Banks rebuff EU calls for higher capital


European banks have issued a sharply worded warning to EU leaders over the escalating debt crisis after the European Commission urged them this week to buffer capital levels or face pay cuts.

Before a crucial meeting of leaders in Brussels on 23 October, banks have rebuffed calls for increased capital levels after renewed stress tests are expected to reveal weaker balance sheets.

The lenders face capital requirements as high as 9%, according to plans unveiled by European Commission President José Manuel Barroso on 12 October to steer banks through the bloc's debt woes.

“Systemic banks lacking capital should first seek market finance, tap their own governments and if that fails and draw on the European rescue fund only as the ultimate backstop," Barroso said. Reports yesterday said banks would have a further six months to boost balance sheets.

An EU official told the press yesterday (13 October) that banks which were short of the capital required face salary and bonus caps until they could hit the target.

The European banking lobby issued a statement today (14 October) expressing dismay at having to up capital levels in too short a time-frame and under difficult market conditions.

"It may not be easy to  find those additional funds on the open market in the current climate of decreasing profitability with a threat of restricting disbursements to investors and the absence of a clear path from governments," Guido Ravoet from the European Banking Federation (EBF) said in the statement.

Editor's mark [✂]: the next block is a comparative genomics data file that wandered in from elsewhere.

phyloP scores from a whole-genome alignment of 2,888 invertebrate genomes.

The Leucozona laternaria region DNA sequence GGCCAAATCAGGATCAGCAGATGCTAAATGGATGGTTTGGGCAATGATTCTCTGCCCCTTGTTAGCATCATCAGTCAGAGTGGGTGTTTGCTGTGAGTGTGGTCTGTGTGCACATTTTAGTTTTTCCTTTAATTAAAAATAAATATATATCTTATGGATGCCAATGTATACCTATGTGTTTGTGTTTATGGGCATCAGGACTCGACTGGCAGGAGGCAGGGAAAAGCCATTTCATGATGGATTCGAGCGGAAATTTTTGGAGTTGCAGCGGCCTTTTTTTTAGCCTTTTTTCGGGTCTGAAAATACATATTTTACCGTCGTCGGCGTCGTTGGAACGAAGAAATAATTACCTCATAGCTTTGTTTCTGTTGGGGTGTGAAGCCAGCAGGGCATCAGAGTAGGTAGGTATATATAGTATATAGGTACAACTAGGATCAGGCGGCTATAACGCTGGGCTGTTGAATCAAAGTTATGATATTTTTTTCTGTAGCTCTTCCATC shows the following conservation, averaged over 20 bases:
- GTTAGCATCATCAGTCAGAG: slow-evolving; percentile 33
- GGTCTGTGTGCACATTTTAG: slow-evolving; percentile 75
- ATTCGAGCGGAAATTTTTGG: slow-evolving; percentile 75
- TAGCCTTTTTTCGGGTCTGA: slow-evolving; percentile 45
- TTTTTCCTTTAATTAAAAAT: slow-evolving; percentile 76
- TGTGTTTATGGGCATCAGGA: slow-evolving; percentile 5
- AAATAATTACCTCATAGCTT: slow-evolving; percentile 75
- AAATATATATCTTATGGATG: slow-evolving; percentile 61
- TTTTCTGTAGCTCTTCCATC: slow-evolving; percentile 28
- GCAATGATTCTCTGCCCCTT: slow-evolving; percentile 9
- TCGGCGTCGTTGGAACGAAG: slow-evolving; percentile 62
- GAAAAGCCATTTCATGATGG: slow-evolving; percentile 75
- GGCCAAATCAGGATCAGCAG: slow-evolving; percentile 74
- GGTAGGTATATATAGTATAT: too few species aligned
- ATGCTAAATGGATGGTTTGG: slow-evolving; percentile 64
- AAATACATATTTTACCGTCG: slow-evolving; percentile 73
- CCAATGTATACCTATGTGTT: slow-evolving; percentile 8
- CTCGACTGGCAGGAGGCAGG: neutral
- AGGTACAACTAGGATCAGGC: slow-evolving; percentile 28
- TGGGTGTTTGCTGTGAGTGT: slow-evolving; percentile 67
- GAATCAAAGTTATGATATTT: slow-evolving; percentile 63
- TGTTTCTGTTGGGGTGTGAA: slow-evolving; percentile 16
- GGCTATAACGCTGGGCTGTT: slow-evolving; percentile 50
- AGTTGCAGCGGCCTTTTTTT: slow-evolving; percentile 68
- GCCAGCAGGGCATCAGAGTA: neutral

At least 66 of Europe’s biggest banks would fail fresh stress tests currently under way, according to analysts from Credit Suisse. The analysts forecast that the 66 would need to raise 220 billion euros in scenarios of severe mark-downs in the value of sovereign debt.

Only eight banks out of about 90 tested failed the July stress test, with a combined capital hole of 2.5 billion euros. The minimum pass level was 5%.

“European banks feel they are being held hostage by the sovereign debt crisis,” Ravoet said.

In Germany, the five main banking associations wrote a letter to the country's finance minister Wolfgang Schauble warning against stress tests that would ultimately create “self-fulfilling prophecies that exacerbate the crisis."

In the EBF's letter, Ravoet stressed that European banks have continued to make credit available to national governments throughout the crisis while rebuilding their books and upping capital levels. The lobby renewed calls on leaders to get a handle on the debt crisis as soon as possible.

“We have already asked for immediate clarity and decisive action and we hope that the upcoming Summit of 23 October will help find viable solutions,” the statement read. 

The Capital Requirements Directive (CRD), adopted in 2006, is currently undergoing its fourth review at the European Commission (EURACTIV 01/03/10).

In July, Germany was the only member of the Basel Committee of banking supervisors and central bankers, to refuse to endorse draft rules on new minimum levels of capital which banks will have to hold.

Meanwhile, on 7 July 2010, the European Parliament adopted the EU's third round of revisions to the CRD, requiring banks to adopt new policies on the structure, amount and timing of bonus payments to prevent traders from underwriting risky deals in order to boost their salaries.  

The new principles go beyond the recommendations of the G20's Financial Stability Board, because they impose limits on cash bonuses, require a partial deferral of bonuses and place a cap on their amount relative to fixed salaries.

Today's announcement will be the fourth revision of the bloc's Capital Requirements Directive after the European Parliament approved CRD III early this summer.

  • 23 Oct.: EU leaders meet in Brussels to discuss solutions to Europe's banking and debt woes

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